Lawwatch

The context, theme & impact of Keshavananda Bharati Case

The Supreme Court (SC) judgment in the Keshavanand Bharati case (Keshavananda Bharati v State of Kerala: AIR 1973 SC 1461), delivered exactly 47 years ago on 24th April 1973, stands out in Indian legal history as a beacon light.

The judgment was delivered by the largest SC Bench so far. The hearing was the lengthiest one spanning 68 days. The judgment running into 703 pages was the longest one then.

The judgment helped India in upholding the lofty principles of Indian Constitution to a great extent, despite the country has been reeling under diverse political pressures over the years. The judgment crystalised the doctrine of basic structure of the constitution and established that any law, amendment of law or even constitutional amendment should not go inconsistent with what is called the basic structure of the Constitution.

The context of the case

The judgment came out at a time when the democratic institutions - Parliament, Government and Judiciary – overzealously struggled for gaining power over the other. The struggle for power between the judiciary and the legislature reached its boiling point in the mid seventies. Through this judgment the SC wielded power over legislature by setting some limits to the legislative business of law making by Parliament.

The then government in the early seventies considered the right to property – a fundamental right then - as a villain against its socialistic reforms. The SC was also considered to be a stumbling block to the then ongoing sweeping socialistic reforms by “obstructing social and economic justice” by its judgments in Golak Nath, Bank Nationalization and Privy Purse cases.

Keshavanda Bharati comes to the scene

In the year 1970, Swami Keshavanda Bharat filed a writ petition in SC under Article 32 questioning some of the provisions of the Kerala Land Reforms Act, 1963 and its amendment in 1969. Some other appeals on closely related subjects were also in the SC and the SC partly allowed them. The government of India in order to put an end to any uncertainty brought forward the 29th constitutional amendment and inserted the land reforms act in the IXth schedule of the Constitution. Then Swami Keshavananda Bharati amended the petition for challenging the Kerala Land Reforms (Amendment) Act, 1971 and the 29th constitutional amendment act, 1972.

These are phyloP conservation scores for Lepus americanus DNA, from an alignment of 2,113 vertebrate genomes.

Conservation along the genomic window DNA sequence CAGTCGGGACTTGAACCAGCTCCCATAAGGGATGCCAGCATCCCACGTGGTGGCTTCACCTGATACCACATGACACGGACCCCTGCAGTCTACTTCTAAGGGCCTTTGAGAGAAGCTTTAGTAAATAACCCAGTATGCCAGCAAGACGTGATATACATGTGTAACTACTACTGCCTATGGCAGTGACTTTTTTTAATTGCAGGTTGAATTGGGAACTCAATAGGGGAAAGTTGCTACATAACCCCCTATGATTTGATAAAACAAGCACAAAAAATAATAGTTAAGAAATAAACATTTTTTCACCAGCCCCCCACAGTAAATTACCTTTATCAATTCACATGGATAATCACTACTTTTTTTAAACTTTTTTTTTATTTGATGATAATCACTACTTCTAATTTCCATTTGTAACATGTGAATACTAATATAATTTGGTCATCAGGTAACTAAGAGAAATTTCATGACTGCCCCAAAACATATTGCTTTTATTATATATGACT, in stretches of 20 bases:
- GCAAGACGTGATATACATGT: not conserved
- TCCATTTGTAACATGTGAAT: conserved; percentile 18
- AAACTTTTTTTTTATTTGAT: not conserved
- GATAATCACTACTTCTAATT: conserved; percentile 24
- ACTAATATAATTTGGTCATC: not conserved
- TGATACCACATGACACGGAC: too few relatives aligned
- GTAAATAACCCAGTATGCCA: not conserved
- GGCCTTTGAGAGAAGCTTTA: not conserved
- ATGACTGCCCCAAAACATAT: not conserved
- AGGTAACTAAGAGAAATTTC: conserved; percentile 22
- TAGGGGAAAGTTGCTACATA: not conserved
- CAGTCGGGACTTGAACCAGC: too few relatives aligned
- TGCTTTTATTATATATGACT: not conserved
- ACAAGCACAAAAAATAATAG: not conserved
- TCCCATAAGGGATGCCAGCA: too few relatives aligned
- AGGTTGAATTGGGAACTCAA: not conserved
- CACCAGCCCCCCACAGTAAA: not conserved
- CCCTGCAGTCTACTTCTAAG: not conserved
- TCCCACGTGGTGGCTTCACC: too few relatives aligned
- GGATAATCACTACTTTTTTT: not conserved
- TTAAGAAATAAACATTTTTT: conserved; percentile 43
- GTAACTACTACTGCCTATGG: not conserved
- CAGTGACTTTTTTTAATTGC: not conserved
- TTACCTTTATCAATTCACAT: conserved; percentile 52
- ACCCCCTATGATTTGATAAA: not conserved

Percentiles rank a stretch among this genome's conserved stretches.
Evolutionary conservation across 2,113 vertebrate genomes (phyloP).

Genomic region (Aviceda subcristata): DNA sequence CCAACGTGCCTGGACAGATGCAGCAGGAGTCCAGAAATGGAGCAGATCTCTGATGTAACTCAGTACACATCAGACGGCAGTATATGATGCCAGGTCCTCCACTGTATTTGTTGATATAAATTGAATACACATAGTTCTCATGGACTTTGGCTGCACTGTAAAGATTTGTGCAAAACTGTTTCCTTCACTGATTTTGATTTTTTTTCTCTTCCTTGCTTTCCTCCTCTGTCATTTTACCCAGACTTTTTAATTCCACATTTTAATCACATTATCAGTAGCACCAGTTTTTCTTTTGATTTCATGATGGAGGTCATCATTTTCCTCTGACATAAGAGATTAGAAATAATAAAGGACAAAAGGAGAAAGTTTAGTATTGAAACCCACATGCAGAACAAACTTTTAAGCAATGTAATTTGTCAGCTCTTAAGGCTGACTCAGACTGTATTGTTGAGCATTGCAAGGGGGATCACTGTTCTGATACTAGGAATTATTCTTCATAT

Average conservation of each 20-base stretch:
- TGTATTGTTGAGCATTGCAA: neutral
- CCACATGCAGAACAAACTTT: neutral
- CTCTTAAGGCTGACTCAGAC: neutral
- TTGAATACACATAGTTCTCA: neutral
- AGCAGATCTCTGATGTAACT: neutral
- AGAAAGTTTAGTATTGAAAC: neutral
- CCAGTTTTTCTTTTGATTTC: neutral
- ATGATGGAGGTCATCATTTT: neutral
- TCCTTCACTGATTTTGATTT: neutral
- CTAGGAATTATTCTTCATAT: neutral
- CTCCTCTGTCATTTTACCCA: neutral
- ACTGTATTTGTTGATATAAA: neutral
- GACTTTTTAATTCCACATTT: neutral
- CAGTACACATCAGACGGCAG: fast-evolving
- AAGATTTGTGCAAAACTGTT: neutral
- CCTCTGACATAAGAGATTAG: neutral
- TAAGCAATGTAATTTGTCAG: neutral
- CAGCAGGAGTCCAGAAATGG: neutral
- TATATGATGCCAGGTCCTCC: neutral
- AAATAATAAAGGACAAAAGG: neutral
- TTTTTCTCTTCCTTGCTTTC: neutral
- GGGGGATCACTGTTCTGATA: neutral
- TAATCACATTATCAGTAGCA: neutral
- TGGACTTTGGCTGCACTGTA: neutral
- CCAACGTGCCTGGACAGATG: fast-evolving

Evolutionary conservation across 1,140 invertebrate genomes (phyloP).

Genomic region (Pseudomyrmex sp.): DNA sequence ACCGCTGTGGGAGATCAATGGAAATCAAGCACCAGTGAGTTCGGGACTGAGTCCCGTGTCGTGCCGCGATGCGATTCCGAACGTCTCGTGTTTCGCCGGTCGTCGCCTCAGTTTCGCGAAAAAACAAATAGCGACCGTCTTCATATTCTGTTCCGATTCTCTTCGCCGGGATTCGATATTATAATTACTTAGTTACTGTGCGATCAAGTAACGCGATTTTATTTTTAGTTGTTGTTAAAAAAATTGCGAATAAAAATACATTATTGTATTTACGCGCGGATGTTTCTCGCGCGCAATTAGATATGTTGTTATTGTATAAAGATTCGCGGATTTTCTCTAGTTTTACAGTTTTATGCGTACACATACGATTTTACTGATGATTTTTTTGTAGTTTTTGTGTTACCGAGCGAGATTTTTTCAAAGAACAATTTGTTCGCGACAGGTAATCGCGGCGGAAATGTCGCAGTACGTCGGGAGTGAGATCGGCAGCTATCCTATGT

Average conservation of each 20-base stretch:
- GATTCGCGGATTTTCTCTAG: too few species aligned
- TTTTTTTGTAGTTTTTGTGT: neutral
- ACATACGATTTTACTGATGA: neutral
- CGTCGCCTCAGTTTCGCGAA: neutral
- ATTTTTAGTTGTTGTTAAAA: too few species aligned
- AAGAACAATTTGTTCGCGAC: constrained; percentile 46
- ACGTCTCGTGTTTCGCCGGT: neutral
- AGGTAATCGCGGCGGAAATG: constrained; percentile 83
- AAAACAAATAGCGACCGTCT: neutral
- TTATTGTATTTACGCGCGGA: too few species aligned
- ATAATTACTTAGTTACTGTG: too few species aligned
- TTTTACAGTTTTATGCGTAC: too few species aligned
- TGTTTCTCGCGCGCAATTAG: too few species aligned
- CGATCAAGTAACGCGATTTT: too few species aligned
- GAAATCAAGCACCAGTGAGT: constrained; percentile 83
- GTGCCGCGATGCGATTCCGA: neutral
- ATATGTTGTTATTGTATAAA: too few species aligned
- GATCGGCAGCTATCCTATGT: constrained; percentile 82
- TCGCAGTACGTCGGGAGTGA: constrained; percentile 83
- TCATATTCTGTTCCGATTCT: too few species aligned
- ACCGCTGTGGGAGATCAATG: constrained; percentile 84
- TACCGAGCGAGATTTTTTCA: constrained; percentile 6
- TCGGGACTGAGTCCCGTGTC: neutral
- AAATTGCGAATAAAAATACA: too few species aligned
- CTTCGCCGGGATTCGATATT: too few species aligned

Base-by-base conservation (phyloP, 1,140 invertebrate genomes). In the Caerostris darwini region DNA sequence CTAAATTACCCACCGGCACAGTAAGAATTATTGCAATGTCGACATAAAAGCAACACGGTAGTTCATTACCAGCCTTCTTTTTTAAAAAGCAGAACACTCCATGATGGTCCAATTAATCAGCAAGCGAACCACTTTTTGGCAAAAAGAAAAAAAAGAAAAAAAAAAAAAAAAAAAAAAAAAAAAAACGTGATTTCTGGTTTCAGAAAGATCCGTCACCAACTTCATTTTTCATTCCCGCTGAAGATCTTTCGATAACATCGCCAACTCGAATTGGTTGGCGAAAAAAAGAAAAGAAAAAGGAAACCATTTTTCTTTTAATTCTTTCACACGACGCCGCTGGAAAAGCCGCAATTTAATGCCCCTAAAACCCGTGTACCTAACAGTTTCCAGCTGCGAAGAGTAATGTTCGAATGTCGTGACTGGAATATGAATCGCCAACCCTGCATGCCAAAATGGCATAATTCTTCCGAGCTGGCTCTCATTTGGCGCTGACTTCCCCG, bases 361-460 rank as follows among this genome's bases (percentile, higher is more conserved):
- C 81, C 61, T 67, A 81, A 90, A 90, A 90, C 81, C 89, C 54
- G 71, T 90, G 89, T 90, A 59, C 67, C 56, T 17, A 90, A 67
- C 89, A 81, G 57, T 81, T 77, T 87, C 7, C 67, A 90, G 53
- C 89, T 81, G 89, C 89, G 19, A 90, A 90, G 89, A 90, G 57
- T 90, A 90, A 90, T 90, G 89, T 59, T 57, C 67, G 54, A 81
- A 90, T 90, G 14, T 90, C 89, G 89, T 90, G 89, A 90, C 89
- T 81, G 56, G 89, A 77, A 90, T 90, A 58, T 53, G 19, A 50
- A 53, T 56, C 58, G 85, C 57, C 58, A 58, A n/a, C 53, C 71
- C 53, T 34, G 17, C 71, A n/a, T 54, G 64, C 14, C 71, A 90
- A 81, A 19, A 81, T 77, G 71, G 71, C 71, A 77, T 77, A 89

Swami Keshavanand Bharati was not the only petitioner in this case. There were six writ petitions by coal, mining and sugar companies and 20 interveners.

The crucial question the SC considered

The most pertinent question the SC had to deal with was whether Parliament under Article 368 of the Constitution had unfettered power to amend the constitutional or the court has sufficient power to review such amendments.

Cases having bearing on this judgment

Three directly related cases - Shankari Prasad case, Sajjan Singh case and Golak Nath case - were examined in the Keshavanand Bharati case.

In Shankari Prasad case (1952 I SCR 89) the Zamindars challenged the first amendment to the Constitution. They challenged that the Article 13(2) of the Constitution which then prohibited the amendment of any law in a manner abridging the fundamental rights is applicable not only to the laws but to the constitutional amendments also. The Zamindars raised this argument in order to nullify the first amendment that enacted Article 31B of the Constitution for adding the IXth Schedule of the Constitution. The inclusion of any law into the schedule would make it immune from challenge on the ground that it is inconsistent with the fundamental rights. The right to property was a fundamental right then. But in Shankari Prasad case the five judge Bench of the SC rejected the argument of the Zamindars.

In Sajjan Sing v State of Rajasthan case, the validity of the 17th constitutional amendment act which inserted 44 statutes into IXth Schedule was challenged before another five judge Bench of the SC. In this case, what was in challenge was the failure of Parliament in following the procedure prescribed to amend the constitution. The case was also dismissed.